Do I Need IACUC Review?

Institutional Animal Care and Use Committee (IACUC) approval is required before conducting research and teaching activities involving vertebrate animals if ANY of the following categories apply:

  • Animals involved are owned or leased by TAMU-CC.
  • Research or activities involve free-living vertebrate wildlife, if studies involve more than unobtrusive observation of animals in their natural habitats. Examples include invasive studies and studies with the potential to cause harm or materially alter the behavior of the animals.
  • Research or activities are conducted by TAMU-CC employees in their official roles as faculty or staff members.
  • Research or Activities are performed on property owned, leased, or managed by TAMU-CC.
  • Use of external funds are administered through TAMU-CC.

Form: Determination if IACUC is Required

Animals Covered

Two different laws – the Animal Welfare Act and the Public Health Service Extension Act, implemented by two different federal agencies – are applicable to research and teaching activities involving live animals and differ in the definition of covered species. Please contact the TAMU-CC IACUC if, after reading the FAQ section, you are unsure if your research needs review.

PHS Policy:

Animal - Any live, vertebrate animal used or intended for use in research, research training, experimentation, or biological testing or for related purposes.

A study, that involves the eggs and embryos of vertebrates, is not covered until those eggs hatch. However, larval forms of fish and amphibians are covered.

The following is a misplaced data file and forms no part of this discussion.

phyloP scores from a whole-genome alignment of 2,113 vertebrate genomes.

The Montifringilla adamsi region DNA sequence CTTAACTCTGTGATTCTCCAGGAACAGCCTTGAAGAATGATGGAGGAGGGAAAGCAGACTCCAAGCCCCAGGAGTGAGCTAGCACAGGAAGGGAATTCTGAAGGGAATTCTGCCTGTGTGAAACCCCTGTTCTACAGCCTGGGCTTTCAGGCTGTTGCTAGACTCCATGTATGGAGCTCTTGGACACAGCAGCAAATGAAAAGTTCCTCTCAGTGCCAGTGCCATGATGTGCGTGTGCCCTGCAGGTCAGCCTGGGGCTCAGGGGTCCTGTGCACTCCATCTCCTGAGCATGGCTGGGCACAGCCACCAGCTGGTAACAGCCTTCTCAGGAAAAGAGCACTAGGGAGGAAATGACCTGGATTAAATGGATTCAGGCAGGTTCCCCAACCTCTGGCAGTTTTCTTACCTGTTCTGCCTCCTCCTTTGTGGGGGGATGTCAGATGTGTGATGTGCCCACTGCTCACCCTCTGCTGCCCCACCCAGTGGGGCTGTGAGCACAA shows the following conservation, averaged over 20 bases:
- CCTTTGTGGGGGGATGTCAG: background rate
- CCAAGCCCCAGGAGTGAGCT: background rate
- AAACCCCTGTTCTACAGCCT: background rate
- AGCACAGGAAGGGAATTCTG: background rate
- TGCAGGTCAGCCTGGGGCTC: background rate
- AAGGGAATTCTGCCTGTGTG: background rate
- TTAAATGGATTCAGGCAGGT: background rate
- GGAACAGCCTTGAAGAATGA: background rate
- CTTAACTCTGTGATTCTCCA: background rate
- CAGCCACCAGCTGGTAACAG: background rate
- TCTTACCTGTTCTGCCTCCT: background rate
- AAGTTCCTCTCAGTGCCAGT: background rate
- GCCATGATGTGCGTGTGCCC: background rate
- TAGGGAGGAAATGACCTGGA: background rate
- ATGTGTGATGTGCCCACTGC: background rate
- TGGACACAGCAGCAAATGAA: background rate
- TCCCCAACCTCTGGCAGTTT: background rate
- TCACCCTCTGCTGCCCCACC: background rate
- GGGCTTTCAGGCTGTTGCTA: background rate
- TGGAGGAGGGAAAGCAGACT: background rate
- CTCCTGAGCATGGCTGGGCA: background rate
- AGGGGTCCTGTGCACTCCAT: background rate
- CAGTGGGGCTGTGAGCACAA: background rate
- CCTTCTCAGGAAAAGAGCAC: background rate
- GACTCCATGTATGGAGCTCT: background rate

Animal Welfare Act (USDA Regulated Animals under 9 CFR 1.1):

An Animal can be defined as any live or dead dog, cat, non-human primate, guinea pig, hamster, rabbit, or any other warmblooded animal, that is being used, or is intended for use in research, teaching, testing, experimentation, or exhibition purposes, or as a pet. This term excludes birds, rats (of the genus Rattus), and mice (of the genus Mus) bred for use in research; horses not used for research purposes; and other farm animals, such as, but not limited to, livestock or poultry used or intended for use as food or fiber, or livestock or poultry used or intended for use for improving animal nutrition, breeding, management, or production efficiency, or for improving the quality of food or fiber. With respect to a dog, the term refers to all dogs, including those used for hunting, security, or breeding purposes.

Teaching Activities

The use of animals in educational settings requires IACUC review. Examples include using animals to teach agricultural techniques, animal husbandry, and medical or veterinary procedures.

Review is required even when the results are not intended for publication, will not advance work in another area, or will not contribute to generalizable knowledge (i.e., is “research”).